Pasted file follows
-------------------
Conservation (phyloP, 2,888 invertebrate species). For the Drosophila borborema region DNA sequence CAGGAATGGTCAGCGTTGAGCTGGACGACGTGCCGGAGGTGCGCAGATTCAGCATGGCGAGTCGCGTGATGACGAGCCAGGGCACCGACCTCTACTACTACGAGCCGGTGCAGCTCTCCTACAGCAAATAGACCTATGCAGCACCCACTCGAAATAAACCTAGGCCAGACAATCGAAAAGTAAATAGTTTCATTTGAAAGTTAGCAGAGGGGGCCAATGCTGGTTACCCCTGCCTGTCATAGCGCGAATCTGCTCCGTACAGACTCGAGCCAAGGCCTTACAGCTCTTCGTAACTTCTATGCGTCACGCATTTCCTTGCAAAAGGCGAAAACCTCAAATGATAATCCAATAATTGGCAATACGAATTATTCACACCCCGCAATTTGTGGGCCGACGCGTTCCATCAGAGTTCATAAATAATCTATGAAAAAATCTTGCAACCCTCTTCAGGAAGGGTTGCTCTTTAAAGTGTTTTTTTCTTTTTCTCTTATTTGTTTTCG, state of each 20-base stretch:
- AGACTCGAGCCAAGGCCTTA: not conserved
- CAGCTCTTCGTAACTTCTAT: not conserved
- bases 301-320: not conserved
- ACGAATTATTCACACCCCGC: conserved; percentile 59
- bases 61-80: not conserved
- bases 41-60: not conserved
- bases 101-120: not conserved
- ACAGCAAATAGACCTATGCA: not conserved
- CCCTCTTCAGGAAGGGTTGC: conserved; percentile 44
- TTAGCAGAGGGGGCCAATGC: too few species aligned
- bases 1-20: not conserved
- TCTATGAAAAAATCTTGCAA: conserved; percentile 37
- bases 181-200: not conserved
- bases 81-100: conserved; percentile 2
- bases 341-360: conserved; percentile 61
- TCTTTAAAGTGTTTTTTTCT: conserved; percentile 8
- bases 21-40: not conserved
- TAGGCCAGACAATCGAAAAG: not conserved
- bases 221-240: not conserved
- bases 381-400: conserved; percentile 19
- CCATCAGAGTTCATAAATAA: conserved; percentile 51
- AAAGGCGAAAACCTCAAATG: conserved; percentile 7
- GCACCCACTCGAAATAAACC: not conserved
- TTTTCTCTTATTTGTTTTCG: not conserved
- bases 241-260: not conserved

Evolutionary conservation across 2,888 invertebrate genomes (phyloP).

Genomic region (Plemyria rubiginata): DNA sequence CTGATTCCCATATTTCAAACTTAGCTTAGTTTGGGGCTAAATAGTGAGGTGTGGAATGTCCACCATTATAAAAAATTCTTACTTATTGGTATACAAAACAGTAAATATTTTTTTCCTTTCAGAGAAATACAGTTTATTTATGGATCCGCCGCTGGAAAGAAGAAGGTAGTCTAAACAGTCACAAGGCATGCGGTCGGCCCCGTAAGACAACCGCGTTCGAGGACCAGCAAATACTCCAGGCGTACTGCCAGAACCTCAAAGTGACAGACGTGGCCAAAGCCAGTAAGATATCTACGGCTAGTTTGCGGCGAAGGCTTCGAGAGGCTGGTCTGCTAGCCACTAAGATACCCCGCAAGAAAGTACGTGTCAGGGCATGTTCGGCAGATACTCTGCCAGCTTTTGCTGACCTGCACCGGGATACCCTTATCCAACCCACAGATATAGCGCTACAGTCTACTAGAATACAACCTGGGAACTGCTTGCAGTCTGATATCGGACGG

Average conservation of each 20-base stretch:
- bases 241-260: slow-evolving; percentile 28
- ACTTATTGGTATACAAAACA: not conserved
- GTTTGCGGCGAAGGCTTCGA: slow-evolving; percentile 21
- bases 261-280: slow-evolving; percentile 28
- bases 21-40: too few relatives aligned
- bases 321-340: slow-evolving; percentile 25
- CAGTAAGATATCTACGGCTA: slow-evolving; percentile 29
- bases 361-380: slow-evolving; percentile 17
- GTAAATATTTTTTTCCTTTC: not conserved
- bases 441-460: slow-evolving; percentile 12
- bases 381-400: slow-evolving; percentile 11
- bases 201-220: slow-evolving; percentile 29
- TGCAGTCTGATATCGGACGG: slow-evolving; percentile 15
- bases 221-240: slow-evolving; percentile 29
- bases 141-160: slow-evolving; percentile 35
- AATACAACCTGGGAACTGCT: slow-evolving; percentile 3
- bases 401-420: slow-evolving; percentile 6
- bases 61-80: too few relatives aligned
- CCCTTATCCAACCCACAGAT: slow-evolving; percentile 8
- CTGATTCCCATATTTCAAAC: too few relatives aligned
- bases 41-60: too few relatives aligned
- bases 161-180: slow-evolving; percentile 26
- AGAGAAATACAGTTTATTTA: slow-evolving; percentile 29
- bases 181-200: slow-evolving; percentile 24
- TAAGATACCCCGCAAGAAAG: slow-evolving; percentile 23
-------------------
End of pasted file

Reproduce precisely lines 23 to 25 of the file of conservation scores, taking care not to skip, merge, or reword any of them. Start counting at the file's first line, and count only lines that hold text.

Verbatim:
- AAAGGCGAAAACCTCAAATG: conserved; percentile 7
- GCACCCACTCGAAATAAACC: not conserved
- TTTTCTCTTATTTGTTTTCG: not conserved